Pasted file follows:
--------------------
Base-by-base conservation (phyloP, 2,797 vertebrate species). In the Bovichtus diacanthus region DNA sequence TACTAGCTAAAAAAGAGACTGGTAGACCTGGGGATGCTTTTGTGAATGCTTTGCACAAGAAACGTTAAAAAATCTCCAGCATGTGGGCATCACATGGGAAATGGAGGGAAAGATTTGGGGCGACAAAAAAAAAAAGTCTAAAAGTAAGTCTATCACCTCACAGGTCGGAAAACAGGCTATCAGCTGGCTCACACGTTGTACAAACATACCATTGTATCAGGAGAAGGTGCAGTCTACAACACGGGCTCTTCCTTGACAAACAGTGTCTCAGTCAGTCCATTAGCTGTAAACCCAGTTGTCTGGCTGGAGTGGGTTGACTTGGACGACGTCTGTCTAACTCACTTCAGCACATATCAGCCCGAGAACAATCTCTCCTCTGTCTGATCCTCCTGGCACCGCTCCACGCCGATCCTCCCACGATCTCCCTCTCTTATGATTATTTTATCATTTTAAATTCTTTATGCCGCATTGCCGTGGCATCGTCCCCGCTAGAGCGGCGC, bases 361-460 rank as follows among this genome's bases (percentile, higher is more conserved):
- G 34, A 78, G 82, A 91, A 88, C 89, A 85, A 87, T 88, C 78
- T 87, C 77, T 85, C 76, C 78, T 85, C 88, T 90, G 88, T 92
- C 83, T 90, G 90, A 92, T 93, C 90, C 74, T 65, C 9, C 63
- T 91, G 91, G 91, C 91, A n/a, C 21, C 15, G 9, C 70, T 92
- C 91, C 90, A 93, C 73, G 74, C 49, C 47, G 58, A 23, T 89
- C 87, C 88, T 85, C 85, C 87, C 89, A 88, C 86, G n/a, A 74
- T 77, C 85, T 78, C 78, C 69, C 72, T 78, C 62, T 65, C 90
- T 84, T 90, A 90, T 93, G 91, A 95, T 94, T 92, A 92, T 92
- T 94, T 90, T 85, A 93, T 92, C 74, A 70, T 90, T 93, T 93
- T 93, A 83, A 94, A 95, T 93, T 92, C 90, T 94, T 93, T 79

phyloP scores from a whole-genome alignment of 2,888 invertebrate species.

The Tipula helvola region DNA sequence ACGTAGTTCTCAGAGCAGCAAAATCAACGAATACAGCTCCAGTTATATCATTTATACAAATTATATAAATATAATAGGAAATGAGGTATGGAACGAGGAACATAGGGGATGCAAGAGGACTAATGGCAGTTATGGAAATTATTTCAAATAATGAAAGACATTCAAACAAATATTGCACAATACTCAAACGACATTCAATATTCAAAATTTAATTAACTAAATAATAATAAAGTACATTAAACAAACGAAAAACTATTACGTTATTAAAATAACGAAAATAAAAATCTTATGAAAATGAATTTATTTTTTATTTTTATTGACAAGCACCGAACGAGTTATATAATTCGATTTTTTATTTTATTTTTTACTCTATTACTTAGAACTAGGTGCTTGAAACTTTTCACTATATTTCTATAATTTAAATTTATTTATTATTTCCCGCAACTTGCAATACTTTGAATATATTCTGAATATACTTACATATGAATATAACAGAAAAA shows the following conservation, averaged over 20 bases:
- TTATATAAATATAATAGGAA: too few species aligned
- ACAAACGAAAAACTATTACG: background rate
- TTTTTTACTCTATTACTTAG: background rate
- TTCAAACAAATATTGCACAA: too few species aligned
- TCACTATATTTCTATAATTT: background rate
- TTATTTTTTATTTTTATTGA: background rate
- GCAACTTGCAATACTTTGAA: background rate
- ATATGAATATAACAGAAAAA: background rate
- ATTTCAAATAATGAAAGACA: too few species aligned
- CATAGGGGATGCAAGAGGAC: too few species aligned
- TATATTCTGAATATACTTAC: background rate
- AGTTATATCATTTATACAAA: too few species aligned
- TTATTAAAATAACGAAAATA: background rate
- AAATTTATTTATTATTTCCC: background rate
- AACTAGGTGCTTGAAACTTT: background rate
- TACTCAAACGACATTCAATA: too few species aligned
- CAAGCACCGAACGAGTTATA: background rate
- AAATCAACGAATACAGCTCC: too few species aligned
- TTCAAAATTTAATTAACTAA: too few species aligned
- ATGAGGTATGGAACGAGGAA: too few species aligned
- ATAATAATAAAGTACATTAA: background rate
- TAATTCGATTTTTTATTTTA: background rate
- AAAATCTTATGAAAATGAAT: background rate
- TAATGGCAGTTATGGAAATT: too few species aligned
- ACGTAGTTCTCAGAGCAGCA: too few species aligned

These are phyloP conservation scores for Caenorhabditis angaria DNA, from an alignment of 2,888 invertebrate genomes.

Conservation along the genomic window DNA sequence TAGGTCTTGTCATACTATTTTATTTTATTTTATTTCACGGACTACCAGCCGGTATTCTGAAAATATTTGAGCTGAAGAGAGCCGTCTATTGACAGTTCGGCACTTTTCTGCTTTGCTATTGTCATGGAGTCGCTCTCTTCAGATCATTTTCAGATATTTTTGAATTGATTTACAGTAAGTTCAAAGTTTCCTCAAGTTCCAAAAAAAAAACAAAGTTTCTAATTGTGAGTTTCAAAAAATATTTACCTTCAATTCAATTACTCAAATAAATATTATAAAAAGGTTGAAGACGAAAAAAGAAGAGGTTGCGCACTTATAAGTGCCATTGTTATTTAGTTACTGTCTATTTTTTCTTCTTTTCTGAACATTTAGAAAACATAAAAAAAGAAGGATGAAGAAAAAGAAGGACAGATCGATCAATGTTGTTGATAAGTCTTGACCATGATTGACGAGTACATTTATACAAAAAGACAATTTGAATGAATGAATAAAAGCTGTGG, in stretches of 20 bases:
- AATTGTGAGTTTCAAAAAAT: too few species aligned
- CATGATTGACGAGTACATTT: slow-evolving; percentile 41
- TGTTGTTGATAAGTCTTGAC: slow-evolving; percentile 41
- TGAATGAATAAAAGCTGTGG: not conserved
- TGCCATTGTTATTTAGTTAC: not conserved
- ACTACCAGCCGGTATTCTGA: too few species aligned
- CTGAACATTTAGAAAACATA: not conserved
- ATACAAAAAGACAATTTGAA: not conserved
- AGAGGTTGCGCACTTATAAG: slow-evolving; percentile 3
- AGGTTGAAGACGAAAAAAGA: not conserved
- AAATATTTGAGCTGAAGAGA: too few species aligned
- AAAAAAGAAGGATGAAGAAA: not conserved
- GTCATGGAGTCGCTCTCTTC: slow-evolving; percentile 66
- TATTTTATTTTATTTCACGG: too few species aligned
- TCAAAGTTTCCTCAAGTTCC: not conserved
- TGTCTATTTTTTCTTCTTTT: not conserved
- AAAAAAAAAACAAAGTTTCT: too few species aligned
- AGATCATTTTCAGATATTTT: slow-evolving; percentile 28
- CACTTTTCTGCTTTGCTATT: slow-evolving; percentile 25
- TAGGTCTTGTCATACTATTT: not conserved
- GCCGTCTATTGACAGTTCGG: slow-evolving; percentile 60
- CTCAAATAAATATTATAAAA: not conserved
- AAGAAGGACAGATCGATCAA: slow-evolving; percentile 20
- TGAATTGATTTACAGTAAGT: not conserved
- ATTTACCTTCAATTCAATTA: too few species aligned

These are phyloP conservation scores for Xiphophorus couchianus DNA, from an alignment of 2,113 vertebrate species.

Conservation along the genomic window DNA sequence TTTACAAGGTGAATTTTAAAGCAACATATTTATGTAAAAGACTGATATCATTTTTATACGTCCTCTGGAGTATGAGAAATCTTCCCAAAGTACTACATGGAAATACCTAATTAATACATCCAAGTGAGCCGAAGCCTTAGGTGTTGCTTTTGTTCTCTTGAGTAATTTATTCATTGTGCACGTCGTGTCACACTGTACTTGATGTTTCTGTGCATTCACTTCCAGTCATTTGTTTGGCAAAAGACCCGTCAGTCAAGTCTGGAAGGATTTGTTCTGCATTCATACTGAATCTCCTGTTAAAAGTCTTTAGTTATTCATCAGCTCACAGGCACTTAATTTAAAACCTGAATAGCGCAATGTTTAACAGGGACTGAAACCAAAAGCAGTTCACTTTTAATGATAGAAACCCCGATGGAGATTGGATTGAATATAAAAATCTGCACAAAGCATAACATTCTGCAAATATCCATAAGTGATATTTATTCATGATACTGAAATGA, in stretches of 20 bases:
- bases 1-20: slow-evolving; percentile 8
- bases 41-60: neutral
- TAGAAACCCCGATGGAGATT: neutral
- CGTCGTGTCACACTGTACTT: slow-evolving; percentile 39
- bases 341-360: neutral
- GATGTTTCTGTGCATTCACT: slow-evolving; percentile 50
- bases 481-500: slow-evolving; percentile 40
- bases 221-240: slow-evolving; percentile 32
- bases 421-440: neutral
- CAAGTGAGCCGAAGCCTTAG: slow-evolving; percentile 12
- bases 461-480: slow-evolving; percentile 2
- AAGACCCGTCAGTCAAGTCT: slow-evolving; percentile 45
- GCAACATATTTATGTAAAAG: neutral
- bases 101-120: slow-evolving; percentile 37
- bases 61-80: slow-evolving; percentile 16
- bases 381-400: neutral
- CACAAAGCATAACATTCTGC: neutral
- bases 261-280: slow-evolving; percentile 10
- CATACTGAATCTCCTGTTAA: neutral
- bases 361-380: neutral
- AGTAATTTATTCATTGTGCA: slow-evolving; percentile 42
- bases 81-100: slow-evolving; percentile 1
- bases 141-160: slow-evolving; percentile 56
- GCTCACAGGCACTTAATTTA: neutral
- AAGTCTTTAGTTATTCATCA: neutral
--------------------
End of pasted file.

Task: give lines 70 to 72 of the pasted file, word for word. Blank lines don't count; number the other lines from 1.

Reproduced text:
- TAGAAACCCCGATGGAGATT: neutral
- CGTCGTGTCACACTGTACTT: slow-evolving; percentile 39
- bases 341-360: neutral